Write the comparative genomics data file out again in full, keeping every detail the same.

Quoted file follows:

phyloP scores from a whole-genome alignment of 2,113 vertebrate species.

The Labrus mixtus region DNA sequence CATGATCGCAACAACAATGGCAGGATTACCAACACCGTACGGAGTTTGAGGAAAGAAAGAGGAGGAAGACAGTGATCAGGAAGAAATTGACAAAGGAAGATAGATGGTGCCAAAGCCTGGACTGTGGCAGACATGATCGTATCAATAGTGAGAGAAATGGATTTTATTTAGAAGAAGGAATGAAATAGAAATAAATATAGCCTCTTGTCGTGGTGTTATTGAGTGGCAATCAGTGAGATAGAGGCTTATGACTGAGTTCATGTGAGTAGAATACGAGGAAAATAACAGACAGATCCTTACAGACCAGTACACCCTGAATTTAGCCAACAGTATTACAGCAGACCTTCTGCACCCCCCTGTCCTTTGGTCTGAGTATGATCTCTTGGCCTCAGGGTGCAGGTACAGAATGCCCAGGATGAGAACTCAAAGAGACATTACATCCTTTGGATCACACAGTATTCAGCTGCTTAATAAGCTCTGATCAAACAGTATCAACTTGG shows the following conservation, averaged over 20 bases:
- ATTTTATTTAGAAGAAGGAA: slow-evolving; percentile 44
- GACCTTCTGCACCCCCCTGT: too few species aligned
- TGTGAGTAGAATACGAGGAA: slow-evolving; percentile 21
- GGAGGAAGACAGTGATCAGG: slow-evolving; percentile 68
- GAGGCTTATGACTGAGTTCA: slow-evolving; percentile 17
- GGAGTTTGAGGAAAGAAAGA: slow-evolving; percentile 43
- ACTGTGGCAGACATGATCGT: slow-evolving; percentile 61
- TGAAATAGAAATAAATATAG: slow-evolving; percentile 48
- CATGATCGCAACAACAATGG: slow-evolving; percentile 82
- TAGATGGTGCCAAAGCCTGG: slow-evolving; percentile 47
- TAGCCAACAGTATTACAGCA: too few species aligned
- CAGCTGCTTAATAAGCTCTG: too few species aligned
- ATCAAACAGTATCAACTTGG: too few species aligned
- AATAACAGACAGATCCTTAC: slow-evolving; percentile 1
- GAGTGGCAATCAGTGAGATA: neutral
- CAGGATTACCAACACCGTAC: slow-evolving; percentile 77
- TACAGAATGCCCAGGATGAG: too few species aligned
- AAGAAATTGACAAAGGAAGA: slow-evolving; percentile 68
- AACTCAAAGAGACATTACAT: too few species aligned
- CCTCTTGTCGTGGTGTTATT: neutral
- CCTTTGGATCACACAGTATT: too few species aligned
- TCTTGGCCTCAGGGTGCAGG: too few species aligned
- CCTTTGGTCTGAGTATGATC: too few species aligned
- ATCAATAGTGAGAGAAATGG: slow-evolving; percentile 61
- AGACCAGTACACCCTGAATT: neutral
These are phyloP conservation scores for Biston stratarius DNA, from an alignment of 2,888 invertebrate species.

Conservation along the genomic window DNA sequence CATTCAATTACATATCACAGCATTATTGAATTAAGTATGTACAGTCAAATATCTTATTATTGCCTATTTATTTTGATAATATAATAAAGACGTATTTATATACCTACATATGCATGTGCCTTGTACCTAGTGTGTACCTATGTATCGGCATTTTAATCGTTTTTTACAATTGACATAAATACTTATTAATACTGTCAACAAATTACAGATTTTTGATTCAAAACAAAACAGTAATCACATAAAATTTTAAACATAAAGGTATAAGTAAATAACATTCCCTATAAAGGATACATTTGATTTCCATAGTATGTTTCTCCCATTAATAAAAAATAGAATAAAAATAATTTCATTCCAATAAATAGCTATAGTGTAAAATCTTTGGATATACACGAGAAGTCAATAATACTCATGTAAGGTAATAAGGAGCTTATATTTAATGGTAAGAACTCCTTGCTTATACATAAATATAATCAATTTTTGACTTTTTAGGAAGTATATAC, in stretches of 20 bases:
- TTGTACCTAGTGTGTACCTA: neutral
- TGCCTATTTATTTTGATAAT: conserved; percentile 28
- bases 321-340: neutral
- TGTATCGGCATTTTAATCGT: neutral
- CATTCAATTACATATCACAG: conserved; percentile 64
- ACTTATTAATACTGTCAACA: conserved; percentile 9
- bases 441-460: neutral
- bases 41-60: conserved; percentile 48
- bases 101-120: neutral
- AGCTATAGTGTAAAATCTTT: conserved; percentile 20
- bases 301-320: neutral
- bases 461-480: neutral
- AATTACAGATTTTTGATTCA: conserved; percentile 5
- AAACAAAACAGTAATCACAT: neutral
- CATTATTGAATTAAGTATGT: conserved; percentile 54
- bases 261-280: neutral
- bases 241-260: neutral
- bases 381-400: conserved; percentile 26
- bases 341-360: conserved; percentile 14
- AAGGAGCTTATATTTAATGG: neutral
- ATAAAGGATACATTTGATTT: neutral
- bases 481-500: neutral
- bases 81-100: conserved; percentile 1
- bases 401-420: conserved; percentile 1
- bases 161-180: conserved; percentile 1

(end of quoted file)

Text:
phyloP scores from a whole-genome alignment of 2,113 vertebrate species.

The Labrus mixtus region DNA sequence CATGATCGCAACAACAATGGCAGGATTACCAACACCGTACGGAGTTTGAGGAAAGAAAGAGGAGGAAGACAGTGATCAGGAAGAAATTGACAAAGGAAGATAGATGGTGCCAAAGCCTGGACTGTGGCAGACATGATCGTATCAATAGTGAGAGAAATGGATTTTATTTAGAAGAAGGAATGAAATAGAAATAAATATAGCCTCTTGTCGTGGTGTTATTGAGTGGCAATCAGTGAGATAGAGGCTTATGACTGAGTTCATGTGAGTAGAATACGAGGAAAATAACAGACAGATCCTTACAGACCAGTACACCCTGAATTTAGCCAACAGTATTACAGCAGACCTTCTGCACCCCCCTGTCCTTTGGTCTGAGTATGATCTCTTGGCCTCAGGGTGCAGGTACAGAATGCCCAGGATGAGAACTCAAAGAGACATTACATCCTTTGGATCACACAGTATTCAGCTGCTTAATAAGCTCTGATCAAACAGTATCAACTTGG shows the following conservation, averaged over 20 bases:
- ATTTTATTTAGAAGAAGGAA: slow-evolving; percentile 44
- GACCTTCTGCACCCCCCTGT: too few species aligned
- TGTGAGTAGAATACGAGGAA: slow-evolving; percentile 21
- GGAGGAAGACAGTGATCAGG: slow-evolving; percentile 68
- GAGGCTTATGACTGAGTTCA: slow-evolving; percentile 17
- GGAGTTTGAGGAAAGAAAGA: slow-evolving; percentile 43
- ACTGTGGCAGACATGATCGT: slow-evolving; percentile 61
- TGAAATAGAAATAAATATAG: slow-evolving; percentile 48
- CATGATCGCAACAACAATGG: slow-evolving; percentile 82
- TAGATGGTGCCAAAGCCTGG: slow-evolving; percentile 47
- TAGCCAACAGTATTACAGCA: too few species aligned
- CAGCTGCTTAATAAGCTCTG: too few species aligned
- ATCAAACAGTATCAACTTGG: too few species aligned
- AATAACAGACAGATCCTTAC: slow-evolving; percentile 1
- GAGTGGCAATCAGTGAGATA: neutral
- CAGGATTACCAACACCGTAC: slow-evolving; percentile 77
- TACAGAATGCCCAGGATGAG: too few species aligned
- AAGAAATTGACAAAGGAAGA: slow-evolving; percentile 68
- AACTCAAAGAGACATTACAT: too few species aligned
- CCTCTTGTCGTGGTGTTATT: neutral
- CCTTTGGATCACACAGTATT: too few species aligned
- TCTTGGCCTCAGGGTGCAGG: too few species aligned
- CCTTTGGTCTGAGTATGATC: too few species aligned
- ATCAATAGTGAGAGAAATGG: slow-evolving; percentile 61
- AGACCAGTACACCCTGAATT: neutral
These are phyloP conservation scores for Biston stratarius DNA, from an alignment of 2,888 invertebrate species.

Conservation along the genomic window DNA sequence CATTCAATTACATATCACAGCATTATTGAATTAAGTATGTACAGTCAAATATCTTATTATTGCCTATTTATTTTGATAATATAATAAAGACGTATTTATATACCTACATATGCATGTGCCTTGTACCTAGTGTGTACCTATGTATCGGCATTTTAATCGTTTTTTACAATTGACATAAATACTTATTAATACTGTCAACAAATTACAGATTTTTGATTCAAAACAAAACAGTAATCACATAAAATTTTAAACATAAAGGTATAAGTAAATAACATTCCCTATAAAGGATACATTTGATTTCCATAGTATGTTTCTCCCATTAATAAAAAATAGAATAAAAATAATTTCATTCCAATAAATAGCTATAGTGTAAAATCTTTGGATATACACGAGAAGTCAATAATACTCATGTAAGGTAATAAGGAGCTTATATTTAATGGTAAGAACTCCTTGCTTATACATAAATATAATCAATTTTTGACTTTTTAGGAAGTATATAC, in stretches of 20 bases:
- TTGTACCTAGTGTGTACCTA: neutral
- TGCCTATTTATTTTGATAAT: conserved; percentile 28
- bases 321-340: neutral
- TGTATCGGCATTTTAATCGT: neutral
- CATTCAATTACATATCACAG: conserved; percentile 64
- ACTTATTAATACTGTCAACA: conserved; percentile 9
- bases 441-460: neutral
- bases 41-60: conserved; percentile 48
- bases 101-120: neutral
- AGCTATAGTGTAAAATCTTT: conserved; percentile 20
- bases 301-320: neutral
- bases 461-480: neutral
- AATTACAGATTTTTGATTCA: conserved; percentile 5
- AAACAAAACAGTAATCACAT: neutral
- CATTATTGAATTAAGTATGT: conserved; percentile 54
- bases 261-280: neutral
- bases 241-260: neutral
- bases 381-400: conserved; percentile 26
- bases 341-360: conserved; percentile 14
- AAGGAGCTTATATTTAATGG: neutral
- ATAAAGGATACATTTGATTT: neutral
- bases 481-500: neutral
- bases 81-100: conserved; percentile 1
- bases 401-420: conserved; percentile 1
- bases 161-180: conserved; percentile 1